▼ Put off all such things. The commands in vv. 8–9 are based on two reasons given in vv. 9–10 - reasons which are expressed in terms of a metaphor about clothing oneself. Paul says that they have put off the old man and have put on the new man. Two things need to be discussed in reference to Paul’s statement. (1) What is the meaning of the clothing imagery (i.e., the “have put off” and “have been clothed”)? (2) What is the meaning of the old man and the new man? Though some commentators understand the participles “have put off” (v. 9) and “have been clothed” (v. 10) as imperatives (i.e., “put off!” and “put on!”), this use of participles is extremely rare in the NT and thus unlikely here. It is better to take them as having the semantic force of indicatives, and thus they give an explanation of what had happened to the Colossians at the time of their conversion - they had taken off the old man and put on the new when they trusted in Christ (cf. 1:4). While it is difficult to say for certain what the background to Paul’s “clothing” metaphor might be (whether it is primarily Jewish and comes from the OT, or primarily Gentile and comes from some facet of the Greco-Roman religious milieu), it is nonetheless clear, on the basis of Paul’s usage of the expression, that the old man refers to man as he is in Adam and dominated by sin (cf. Rom 6:6; Eph 4:22), while the new man refers to the Christian whose new sphere of existence is in Christ. Though the metaphor of clothing oneself primarily reflects outward actions, there is a distinct inward aspect to it, as the rest of v. 10 indicates: being renewed in knowledge according to the image of the one who created it. Paul’s point, then, is that Christians should take off their dirty clothing (inappropriate behavior) and put on clean clothing (behavior consistent with knowing Christ) because this has already been accomplished in a positional sense at the time of their conversion (cf. Gal 3:27 with Rom 13:14).that is being renewed in knowledge according to the image of the one who created it. 11 Here there is neither Greek nor Jew, circumcised or uncircumcised, barbarian, Scythian, slave ▼ or free, but Christ is all and in all.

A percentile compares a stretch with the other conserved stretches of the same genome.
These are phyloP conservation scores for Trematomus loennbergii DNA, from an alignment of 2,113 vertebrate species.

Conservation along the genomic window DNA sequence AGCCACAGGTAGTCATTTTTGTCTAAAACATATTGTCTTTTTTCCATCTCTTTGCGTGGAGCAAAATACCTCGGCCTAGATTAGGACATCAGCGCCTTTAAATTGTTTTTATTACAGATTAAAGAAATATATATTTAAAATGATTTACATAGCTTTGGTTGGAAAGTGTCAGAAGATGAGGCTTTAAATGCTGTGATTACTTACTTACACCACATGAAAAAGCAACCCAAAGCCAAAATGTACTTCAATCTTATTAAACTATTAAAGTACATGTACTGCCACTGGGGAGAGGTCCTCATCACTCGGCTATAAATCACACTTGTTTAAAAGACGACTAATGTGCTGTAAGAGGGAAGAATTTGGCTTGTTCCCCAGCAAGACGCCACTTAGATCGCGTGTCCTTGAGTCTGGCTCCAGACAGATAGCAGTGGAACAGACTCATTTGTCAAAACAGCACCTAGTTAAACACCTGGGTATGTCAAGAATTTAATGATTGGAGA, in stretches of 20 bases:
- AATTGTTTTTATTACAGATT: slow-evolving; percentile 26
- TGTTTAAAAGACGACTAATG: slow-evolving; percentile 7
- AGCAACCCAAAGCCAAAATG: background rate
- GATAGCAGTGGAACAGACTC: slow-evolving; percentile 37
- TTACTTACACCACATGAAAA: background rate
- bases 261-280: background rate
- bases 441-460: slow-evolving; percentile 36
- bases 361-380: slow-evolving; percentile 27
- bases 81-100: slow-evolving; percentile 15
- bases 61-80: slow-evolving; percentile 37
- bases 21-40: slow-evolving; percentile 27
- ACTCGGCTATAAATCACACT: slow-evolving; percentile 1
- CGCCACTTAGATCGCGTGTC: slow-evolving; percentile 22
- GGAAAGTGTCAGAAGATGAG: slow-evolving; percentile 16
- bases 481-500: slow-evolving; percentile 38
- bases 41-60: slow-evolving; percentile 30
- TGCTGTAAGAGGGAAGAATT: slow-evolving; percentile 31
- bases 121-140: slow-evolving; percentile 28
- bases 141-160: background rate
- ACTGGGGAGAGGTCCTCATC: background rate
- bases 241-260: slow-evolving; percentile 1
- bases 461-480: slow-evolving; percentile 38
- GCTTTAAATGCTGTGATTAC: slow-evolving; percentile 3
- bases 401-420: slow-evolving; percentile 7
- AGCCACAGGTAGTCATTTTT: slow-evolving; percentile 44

Exhortation to Unity and Love12 Therefore, as the elect of God, holy and dearly loved, clothe yourselves with a heart of mercy, ▼
▼ If the genitive construct σπλάγχνα οἰκτιρμοῦ (splancna oiktirmou) is a hendiadys then it would be “compassion” or “tenderheartedness.” See M. J. Harris, Colossians and Philemon (EGGNT), 161.kindness, humility, gentleness, and patience, 13 bearing with one another and forgiving ▼
▼ For the translation of χαριζόμενοι (carizomenoi) as “forgiving,” see BDAG 1078 s.v. χαρίζομαι 3. The two participles “bearing” (ἀνεχόμενοι, anechomenoi) and “forgiving” (χαριζόμενοι) express the means by which the action of the finite verb “clothe yourselves” is to be carried out.one another, if someone happens to have ▼
▼ Grk “if someone has”; the term “happens,” though not in the Greek text, is inserted to bring out the force of the third class condition.a complaint against anyone else. Just as the Lord has forgiven you, so you also forgive others. ▼
▼ The expression “forgive others” is not in the Greek text, but is implied. It is included in the translation to make the sentence complete and more comprehensible to the English reader.14 And to all these ▼
▼ BDAG 365 s.v. ἐπί 7 suggests “to all these” as a translation for ἐπὶ πᾶσιν δὲ τούτοις (epi pasin de toutois).virtues ▼
▼ The term “virtues” is not in the Greek text, but is included in the translation to specify the antecedent and to make clear the sense of the pronoun “these.”add ▼
▼ The verb “add,” though not in the Greek text, is implied, picking up the initial imperative “clothe yourselves.”love, which is the perfect bond. ▼
▼ The genitive τῆς τελειότητος (tēs teleiotētos) has been translated as an attributive genitive, “the perfect bond.”15 Let the peace of Christ be in control in your heart (for you were in fact called as one body ▼